I'm trying to get from a time formatted Cell (hh:mm:ss) the hour value, the values can be bigger 24:00:00 for example 20000:00:00 should give 20000:


two Google Spread Sheet

if your read the Value of E1:

var total = sheet.getRange("E1").getValue();

The result is:

Sat Apr 12 07:09:21 GMT+00:09 1902

Now I've tried to convert it to a Date object and get the Unix time stamp of it:

  var date = new Date(total);
  var milsec = date.getTime();
  var hours = milsec / 1000 / 60 / 60; 



The question is how to get the correct value of 20000 ?

  • A quick note: you are not really reading time values, but Duration values. Time values will go only up to 23:59:59, or 11:59 PM. I suggest changing the title of the question, as it is currently misleading (I myself am looking for that, and got here instead). – Lucas Lima Aug 19 '19 at 18:21
  • 1
    just changed the title – patrick Aug 20 '19 at 6:27

There are two new functions getDisplayValue() and getDisplayValues() that returns the datetime or anything exactly the way it looks to you on a Spreadsheet. Check out the documentation here

| improve this answer | |
  • Using this for a Google Docs text document, I get "not defined" – Ralf Dec 18 '17 at 17:15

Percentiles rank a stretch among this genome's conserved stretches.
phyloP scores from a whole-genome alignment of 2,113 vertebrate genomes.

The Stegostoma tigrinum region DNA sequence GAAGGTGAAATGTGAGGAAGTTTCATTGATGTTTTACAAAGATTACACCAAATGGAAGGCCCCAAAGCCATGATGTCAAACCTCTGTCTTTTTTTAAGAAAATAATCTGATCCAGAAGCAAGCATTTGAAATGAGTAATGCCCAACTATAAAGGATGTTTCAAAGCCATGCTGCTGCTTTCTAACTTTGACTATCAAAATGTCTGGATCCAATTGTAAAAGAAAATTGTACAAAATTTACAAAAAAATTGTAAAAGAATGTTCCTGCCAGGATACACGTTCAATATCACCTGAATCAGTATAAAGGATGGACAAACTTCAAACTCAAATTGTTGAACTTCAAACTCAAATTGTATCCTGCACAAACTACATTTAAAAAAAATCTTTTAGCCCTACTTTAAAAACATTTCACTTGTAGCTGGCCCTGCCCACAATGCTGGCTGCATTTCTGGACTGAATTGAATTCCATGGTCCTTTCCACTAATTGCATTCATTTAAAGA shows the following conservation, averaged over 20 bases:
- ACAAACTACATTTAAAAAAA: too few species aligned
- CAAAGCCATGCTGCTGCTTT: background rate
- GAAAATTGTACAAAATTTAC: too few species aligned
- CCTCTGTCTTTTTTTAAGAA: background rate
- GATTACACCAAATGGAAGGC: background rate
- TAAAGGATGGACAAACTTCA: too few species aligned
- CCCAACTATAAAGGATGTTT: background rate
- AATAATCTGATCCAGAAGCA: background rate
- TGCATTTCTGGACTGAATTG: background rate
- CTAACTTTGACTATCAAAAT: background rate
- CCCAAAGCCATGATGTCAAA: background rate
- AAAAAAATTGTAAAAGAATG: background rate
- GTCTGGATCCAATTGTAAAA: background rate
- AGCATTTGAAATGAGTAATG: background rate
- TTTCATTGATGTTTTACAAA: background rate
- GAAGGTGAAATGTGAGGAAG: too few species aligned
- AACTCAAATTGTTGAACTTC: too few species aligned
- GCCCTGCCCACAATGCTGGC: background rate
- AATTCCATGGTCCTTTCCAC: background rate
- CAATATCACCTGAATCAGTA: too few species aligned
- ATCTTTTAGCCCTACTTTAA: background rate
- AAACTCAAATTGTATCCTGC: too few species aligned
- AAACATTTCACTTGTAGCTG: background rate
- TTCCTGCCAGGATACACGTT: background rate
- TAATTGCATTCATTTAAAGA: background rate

• Question and answer is about sheets specifically. – Howdy Dec 18 '17 at 21:58
  • 3
    Thank you, yes, I need to specifically fetch times and dates from sheets into docs. Display values, not messed up by timezones or anthing else. I now worked around it by setting time zones in all related files and scripts to "GMT (no daylight saving)". – Ralf Dec 19 '17 at 23:03

Expanding on what Serge did, I wrote some functions that should be a bit easier to read and take into account timezone differences between the spreadsheet and the script.

function getValueAsSeconds(range) {
  var value = range.getValue();

  // Get the date value in the spreadsheet's timezone.
  var spreadsheetTimezone = range.getSheet().getParent().getSpreadsheetTimeZone();
  var dateString = Utilities.formatDate(value, spreadsheetTimezone, 
      'EEE, d MMM yyyy HH:mm:ss');
  var date = new Date(dateString);

  // Initialize the date of the epoch.
  var epoch = new Date('Dec 30, 1899 00:00:00');

  // Calculate the number of milliseconds between the epoch and the value.
  var diff = date.getTime() - epoch.getTime();

  // Convert the milliseconds to seconds and return.
  return Math.round(diff / 1000);

function getValueAsMinutes(range) {
  return getValueAsSeconds(range) / 60;

function getValueAsHours(range) {
  return getValueAsMinutes(range) / 60;

You can use these functions like so:

var range = SpreadsheetApp.getActiveSheet().getRange('A1');